Cancer Research, Statistics, and Treatment

: 2021  |  Volume : 4  |  Issue : 1  |  Page : 187--188

Authors' reply to Devakumar et al., Katte et al., and Batra et al.

Suresh Kumar Bondili, Vanita Noronha, Anuradha Chougule, Kumar Prabhash 
 Department of Medical Oncology, Mumbai, Maharashtra, India

Correspondence Address:
Kumar Prabhash
Department of Medical Oncology, Tata Memorial Hospital, Homi Bhabha National Institute, Mumbai - 400 012, Maharashtra

How to cite this article:
Bondili SK, Noronha V, Chougule A, Prabhash K. Authors' reply to Devakumar et al., Katte et al., and Batra et al..Cancer Res Stat Treat 2021;4:187-188

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Bondili SK, Noronha V, Chougule A, Prabhash K. Authors' reply to Devakumar et al., Katte et al., and Batra et al.. Cancer Res Stat Treat [serial online] 2021 [cited 2021 May 9 ];4:187-188
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We thank Devakumar et al.,[1] Katte et al.,[2] and Batra and Nathany[3] for their interest and valuable suggestions for our manuscript titled, “Resistance mechanisms to epidermal growth factor receptor inhibitors in non-small cell lung cancer.”[4]

Our patient had epidermal growth factor receptor (EGFR)-mutant metastatic adenocarcinoma of the lung and received gefitinib and osimertinib in the first and second lines, respectively. Post disease progression on osimertinib, a next-generation sequencing (NGS)-based analysis of the ascitic fluid cell block revealed a mutation in the CTNNB1 gene along with the EGFR C797S mutation. Devakumar et al.[3] have pointed out that despite the availability of a targetable genomic alteration, we used conventional chemotherapy alone for the treatment. This was because the patient had a considerable disease burden and a borderline performance status of 2, thus necessitating the use of chemotherapy to control the symptom burden. Additionally, information about the type of C797S mutation (cis or trans conformation) was requested from the molecular laboratory, but was not available at the time of treatment initiation. Lastly, since the proposed targeted treatment options did not have sufficient evidence and as the patient had a high disease burden, we preferred the standard treatment option of chemotherapy first and reserved the experimental approaches to a later line after the exhaustion of all the standard treatment options. We agree with Devakumar et al. that EA1045, brigatinib plus cetuximab, and BLU-945 are the treatment options when C797S is in cis with T970M and gefitinib with osimertinib when they are in trans, however, most of these drugs are inaccessible in the Indian setting. Moreover, the combination of gefitinib and osimertinib, albeit tolerable, was not preferred in our patient due to limited evidence of its benefit. In the case reports by Arulananda et al. and Wang et al. on patients treated with the combination of EGFR tyrosine kinase inhibitors (TKIs) and osimertinib, the progression-free survival was modest, at 6 weeks and 3 months, respectively.[5],[6]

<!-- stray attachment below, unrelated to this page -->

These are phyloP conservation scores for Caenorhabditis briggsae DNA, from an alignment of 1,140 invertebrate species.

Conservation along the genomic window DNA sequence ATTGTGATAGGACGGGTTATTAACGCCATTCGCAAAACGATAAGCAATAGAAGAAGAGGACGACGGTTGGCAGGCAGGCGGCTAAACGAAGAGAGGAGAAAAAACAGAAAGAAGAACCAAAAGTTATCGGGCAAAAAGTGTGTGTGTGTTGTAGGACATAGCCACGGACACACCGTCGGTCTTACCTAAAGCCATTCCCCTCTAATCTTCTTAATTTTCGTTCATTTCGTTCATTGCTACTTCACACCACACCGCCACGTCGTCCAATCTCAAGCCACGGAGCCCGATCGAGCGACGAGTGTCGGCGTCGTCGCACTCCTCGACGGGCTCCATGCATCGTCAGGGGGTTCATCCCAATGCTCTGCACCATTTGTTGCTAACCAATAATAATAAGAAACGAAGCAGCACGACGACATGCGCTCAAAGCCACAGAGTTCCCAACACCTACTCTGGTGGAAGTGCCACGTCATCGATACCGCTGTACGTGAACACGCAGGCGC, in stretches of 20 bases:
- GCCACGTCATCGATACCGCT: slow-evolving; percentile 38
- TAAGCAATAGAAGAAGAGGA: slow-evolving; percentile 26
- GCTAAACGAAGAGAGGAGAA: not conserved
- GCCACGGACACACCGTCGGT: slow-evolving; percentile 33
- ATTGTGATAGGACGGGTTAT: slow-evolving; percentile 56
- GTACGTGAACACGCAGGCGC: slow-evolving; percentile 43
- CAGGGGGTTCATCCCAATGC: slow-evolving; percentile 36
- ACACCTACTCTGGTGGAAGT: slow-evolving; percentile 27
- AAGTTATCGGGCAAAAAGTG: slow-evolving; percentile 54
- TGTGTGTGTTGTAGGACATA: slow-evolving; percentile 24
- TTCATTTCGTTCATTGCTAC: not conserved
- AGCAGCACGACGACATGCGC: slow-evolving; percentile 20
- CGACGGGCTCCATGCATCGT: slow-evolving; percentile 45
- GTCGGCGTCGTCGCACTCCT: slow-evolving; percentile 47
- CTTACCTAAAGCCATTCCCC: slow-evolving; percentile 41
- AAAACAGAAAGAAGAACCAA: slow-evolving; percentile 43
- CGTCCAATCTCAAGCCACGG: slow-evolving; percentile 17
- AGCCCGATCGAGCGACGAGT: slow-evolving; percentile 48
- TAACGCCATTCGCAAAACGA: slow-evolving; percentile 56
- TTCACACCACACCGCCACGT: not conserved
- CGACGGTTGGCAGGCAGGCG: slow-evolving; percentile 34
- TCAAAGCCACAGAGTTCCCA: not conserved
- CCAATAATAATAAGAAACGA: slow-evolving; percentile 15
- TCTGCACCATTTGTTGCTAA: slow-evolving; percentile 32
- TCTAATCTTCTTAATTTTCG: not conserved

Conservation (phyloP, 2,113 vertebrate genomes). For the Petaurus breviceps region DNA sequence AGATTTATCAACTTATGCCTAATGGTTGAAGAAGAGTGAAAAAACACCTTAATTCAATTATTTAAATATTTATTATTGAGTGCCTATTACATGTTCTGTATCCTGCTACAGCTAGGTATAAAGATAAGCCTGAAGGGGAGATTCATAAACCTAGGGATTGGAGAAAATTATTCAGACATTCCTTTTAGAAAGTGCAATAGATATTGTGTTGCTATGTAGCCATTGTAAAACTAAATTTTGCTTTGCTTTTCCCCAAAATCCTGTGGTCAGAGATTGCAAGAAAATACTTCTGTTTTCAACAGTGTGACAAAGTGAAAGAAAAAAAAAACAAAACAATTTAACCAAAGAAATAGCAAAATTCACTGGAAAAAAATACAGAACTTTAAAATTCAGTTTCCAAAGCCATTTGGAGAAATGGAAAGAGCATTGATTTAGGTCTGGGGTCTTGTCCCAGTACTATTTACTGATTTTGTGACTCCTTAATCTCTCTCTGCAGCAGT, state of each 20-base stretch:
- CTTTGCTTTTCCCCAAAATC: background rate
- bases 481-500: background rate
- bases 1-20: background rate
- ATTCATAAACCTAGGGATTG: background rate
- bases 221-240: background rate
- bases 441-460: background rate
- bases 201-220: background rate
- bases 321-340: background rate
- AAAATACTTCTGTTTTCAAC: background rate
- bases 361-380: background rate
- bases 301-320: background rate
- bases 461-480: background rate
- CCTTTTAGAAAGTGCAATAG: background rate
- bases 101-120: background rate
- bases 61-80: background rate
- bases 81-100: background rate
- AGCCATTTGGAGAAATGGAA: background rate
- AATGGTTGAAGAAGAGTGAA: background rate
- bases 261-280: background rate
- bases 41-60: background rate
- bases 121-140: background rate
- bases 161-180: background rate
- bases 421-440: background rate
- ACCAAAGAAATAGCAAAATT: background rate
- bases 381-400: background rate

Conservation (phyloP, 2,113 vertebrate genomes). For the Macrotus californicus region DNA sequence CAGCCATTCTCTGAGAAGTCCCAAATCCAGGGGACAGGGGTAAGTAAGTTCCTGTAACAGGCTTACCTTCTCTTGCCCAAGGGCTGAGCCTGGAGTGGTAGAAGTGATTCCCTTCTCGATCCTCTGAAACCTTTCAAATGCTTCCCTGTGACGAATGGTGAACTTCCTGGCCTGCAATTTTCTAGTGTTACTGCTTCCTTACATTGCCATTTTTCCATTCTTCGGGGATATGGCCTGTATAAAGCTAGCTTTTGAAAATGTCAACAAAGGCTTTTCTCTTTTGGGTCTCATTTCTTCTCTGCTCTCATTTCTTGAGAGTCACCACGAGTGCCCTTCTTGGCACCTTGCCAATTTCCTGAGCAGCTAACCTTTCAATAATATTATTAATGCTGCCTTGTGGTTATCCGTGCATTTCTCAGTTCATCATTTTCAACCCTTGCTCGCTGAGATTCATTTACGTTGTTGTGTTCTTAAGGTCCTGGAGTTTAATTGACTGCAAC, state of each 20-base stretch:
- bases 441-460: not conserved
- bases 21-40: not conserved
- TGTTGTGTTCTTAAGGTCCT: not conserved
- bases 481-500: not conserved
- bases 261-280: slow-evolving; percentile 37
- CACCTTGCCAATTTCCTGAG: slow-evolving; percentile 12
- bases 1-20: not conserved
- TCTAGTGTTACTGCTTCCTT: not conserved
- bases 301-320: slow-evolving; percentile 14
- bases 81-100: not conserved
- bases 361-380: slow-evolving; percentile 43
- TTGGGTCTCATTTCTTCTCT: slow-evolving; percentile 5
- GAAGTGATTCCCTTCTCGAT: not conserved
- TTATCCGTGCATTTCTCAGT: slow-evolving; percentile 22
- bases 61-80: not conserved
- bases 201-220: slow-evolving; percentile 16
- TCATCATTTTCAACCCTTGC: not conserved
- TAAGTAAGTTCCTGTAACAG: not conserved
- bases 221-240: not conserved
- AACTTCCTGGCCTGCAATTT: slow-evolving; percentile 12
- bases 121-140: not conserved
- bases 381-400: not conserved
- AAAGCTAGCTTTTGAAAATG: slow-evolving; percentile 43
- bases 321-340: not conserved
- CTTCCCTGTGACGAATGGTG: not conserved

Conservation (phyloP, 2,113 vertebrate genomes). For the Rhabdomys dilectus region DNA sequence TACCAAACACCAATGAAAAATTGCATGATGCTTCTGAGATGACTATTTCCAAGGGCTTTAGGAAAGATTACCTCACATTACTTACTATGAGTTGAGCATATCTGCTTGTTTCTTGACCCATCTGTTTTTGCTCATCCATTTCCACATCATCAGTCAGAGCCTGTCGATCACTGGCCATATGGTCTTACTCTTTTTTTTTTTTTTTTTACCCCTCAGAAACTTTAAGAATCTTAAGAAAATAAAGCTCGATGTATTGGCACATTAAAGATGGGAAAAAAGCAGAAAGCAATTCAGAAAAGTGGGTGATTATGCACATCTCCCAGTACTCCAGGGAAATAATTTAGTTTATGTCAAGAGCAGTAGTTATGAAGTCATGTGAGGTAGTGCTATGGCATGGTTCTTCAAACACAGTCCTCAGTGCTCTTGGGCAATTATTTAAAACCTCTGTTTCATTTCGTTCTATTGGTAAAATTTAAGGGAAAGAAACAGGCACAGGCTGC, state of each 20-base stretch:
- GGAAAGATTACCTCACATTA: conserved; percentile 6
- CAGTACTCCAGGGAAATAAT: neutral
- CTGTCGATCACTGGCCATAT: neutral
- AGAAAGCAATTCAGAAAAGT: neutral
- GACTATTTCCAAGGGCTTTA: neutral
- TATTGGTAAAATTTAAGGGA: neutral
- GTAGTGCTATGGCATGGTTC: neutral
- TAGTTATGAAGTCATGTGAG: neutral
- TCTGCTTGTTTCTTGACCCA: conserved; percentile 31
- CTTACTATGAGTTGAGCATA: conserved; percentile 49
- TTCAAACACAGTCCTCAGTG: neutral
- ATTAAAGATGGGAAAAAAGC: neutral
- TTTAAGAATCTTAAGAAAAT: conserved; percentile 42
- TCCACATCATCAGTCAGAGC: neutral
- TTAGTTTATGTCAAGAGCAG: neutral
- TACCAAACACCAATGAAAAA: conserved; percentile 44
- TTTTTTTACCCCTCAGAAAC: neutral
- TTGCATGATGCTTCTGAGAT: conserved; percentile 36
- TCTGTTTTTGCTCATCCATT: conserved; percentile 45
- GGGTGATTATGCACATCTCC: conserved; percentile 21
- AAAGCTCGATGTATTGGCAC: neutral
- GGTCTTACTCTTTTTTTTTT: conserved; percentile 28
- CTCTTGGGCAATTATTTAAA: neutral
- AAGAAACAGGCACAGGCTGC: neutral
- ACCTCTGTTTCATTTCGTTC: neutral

CTNNB1, which is a part of the Wnt/beta-catenin pathway, is frequently mutated in several cancers including colorectal cancer, melanoma, mesothelioma, etc. It is also frequently found to be mutated in adenocarcinoma of the lung and is one of the mechanisms of resistance to EGFR TKIs.[7] We agree with Devakumar et al. that trametinib and bevacizumab can be used to target the CTNNB1 mutations, as shown in a preclinical study and a small phase-I clinical trial, respectively. Therefore, these agents can be considered after exhausting standard therapies.[8],[9] The evidence is more for niclosamide, and it is already being evaluated in a phase-II clinical trial in metastatic colorectal cancer (NCT02519582) and in combination with abiraterone and prednisolone (NCT02807805) in castration-resistant prostate cancer. We concur with Devakumar et al. on their proposed approach [Figure 1],[1] however, more clinical research is required to generate sufficient data for it to be incorporated into routine clinical practice.

We agree with Batra and Nathany,[3] that using techniques with higher sensitivities like digital droplet polymerase chain reaction can identify T790M mutations in the plasma cfDNA much before the actual radiological progression. As the ascitic fluid cell block on progression revealed adenocarcinoma, the possibility of a small cell transformation appeared unlikely. Additionally, we would like to clarify that the NGS panel used included TP53 mutations but not mutations in the RB1 gene. We agree that incorporation of the RB1 gene in the NGS panel could give us a better idea about the possibility of a small cell transformation which might otherwise be missed because of tumor heterogeneity.

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